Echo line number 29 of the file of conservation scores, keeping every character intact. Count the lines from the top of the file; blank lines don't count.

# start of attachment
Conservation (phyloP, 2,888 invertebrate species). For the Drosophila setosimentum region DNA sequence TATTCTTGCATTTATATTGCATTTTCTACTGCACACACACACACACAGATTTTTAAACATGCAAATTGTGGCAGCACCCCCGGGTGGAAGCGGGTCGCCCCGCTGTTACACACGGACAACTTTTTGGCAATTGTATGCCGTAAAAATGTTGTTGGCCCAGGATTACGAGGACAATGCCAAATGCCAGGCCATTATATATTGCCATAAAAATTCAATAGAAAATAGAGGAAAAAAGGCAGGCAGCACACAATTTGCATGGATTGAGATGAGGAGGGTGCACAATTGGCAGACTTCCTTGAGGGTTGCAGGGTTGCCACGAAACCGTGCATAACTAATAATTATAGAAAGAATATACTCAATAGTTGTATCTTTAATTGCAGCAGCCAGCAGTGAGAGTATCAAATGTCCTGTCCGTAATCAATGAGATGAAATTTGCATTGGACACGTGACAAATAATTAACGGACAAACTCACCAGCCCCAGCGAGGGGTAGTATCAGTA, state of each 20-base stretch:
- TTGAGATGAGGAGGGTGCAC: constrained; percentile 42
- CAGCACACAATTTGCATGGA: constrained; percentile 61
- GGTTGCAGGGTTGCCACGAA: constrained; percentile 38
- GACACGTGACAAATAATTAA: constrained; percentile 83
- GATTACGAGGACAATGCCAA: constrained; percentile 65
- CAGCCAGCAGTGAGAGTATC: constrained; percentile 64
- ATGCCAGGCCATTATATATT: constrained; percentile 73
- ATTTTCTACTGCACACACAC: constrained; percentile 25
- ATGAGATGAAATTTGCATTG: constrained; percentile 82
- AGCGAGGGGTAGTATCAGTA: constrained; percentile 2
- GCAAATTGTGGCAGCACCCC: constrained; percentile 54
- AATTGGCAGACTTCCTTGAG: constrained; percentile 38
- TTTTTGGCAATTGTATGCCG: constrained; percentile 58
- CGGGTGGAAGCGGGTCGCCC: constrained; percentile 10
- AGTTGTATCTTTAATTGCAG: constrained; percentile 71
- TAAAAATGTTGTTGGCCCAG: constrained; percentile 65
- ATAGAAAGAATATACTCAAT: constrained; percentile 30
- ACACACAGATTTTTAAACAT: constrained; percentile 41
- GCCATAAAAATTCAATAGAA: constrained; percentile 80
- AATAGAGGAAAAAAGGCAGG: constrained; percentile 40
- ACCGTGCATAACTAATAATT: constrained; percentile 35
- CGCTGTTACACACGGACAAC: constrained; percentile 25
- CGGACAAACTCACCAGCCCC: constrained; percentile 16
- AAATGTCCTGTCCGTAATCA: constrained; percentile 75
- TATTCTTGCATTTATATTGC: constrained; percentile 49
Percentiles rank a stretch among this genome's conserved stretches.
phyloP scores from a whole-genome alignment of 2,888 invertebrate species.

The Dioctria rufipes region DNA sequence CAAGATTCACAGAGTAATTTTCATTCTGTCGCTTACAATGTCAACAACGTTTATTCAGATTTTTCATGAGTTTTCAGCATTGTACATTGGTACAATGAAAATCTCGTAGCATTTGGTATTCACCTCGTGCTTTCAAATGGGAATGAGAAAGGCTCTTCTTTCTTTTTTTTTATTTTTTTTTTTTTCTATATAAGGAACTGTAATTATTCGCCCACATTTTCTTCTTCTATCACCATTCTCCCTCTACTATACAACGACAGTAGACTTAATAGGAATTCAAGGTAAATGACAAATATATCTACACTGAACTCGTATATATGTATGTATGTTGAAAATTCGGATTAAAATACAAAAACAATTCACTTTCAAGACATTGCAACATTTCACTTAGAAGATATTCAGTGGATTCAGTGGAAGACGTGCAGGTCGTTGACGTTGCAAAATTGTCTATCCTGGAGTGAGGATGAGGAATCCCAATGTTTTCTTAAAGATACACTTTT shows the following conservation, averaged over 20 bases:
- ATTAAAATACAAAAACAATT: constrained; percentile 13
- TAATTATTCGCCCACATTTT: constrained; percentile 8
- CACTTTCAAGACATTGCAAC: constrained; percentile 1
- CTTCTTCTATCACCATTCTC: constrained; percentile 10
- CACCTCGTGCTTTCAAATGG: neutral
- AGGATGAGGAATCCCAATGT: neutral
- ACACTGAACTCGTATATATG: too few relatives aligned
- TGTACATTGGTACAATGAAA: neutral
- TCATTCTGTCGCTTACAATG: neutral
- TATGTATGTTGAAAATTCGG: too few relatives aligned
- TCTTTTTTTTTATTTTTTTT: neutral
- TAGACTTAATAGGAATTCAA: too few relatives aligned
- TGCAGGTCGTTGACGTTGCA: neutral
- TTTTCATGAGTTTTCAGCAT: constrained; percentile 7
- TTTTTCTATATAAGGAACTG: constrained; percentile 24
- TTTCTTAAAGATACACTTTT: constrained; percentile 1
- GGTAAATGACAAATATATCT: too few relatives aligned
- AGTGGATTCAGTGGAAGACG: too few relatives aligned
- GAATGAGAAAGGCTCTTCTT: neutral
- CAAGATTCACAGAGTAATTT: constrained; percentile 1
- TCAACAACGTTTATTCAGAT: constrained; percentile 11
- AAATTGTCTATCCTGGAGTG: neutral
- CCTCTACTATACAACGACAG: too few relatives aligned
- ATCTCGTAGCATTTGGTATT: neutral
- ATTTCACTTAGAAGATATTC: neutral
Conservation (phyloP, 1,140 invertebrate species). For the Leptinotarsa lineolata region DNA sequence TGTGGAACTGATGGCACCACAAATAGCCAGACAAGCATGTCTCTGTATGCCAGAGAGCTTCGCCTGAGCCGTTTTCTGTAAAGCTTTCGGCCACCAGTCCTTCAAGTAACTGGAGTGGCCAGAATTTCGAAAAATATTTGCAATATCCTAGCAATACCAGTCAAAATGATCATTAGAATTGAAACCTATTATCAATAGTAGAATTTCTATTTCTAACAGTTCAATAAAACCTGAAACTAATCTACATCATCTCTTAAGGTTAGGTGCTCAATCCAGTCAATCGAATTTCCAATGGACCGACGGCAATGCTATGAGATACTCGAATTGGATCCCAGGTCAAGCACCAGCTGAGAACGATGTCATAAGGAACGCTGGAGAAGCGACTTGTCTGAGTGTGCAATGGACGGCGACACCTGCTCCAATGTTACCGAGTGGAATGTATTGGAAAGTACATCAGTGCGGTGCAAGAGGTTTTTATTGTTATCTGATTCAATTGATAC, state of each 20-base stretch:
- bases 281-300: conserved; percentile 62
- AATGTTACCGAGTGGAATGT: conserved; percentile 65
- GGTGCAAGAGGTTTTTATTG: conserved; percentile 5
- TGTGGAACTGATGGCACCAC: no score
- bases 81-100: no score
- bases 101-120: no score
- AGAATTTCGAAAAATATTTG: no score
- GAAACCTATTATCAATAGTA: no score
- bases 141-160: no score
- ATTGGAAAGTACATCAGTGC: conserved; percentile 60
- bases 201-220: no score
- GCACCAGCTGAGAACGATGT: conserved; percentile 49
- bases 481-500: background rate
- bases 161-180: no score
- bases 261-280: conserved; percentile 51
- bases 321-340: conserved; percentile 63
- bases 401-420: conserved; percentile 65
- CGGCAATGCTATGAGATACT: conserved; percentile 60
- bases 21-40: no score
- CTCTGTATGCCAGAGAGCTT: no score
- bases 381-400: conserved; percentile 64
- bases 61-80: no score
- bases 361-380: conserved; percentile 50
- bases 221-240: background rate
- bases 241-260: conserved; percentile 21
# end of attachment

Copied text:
The Dioctria rufipes region DNA sequence CAAGATTCACAGAGTAATTTTCATTCTGTCGCTTACAATGTCAACAACGTTTATTCAGATTTTTCATGAGTTTTCAGCATTGTACATTGGTACAATGAAAATCTCGTAGCATTTGGTATTCACCTCGTGCTTTCAAATGGGAATGAGAAAGGCTCTTCTTTCTTTTTTTTTATTTTTTTTTTTTTCTATATAAGGAACTGTAATTATTCGCCCACATTTTCTTCTTCTATCACCATTCTCCCTCTACTATACAACGACAGTAGACTTAATAGGAATTCAAGGTAAATGACAAATATATCTACACTGAACTCGTATATATGTATGTATGTTGAAAATTCGGATTAAAATACAAAAACAATTCACTTTCAAGACATTGCAACATTTCACTTAGAAGATATTCAGTGGATTCAGTGGAAGACGTGCAGGTCGTTGACGTTGCAAAATTGTCTATCCTGGAGTGAGGATGAGGAATCCCAATGTTTTCTTAAAGATACACTTTT shows the following conservation, averaged over 20 bases: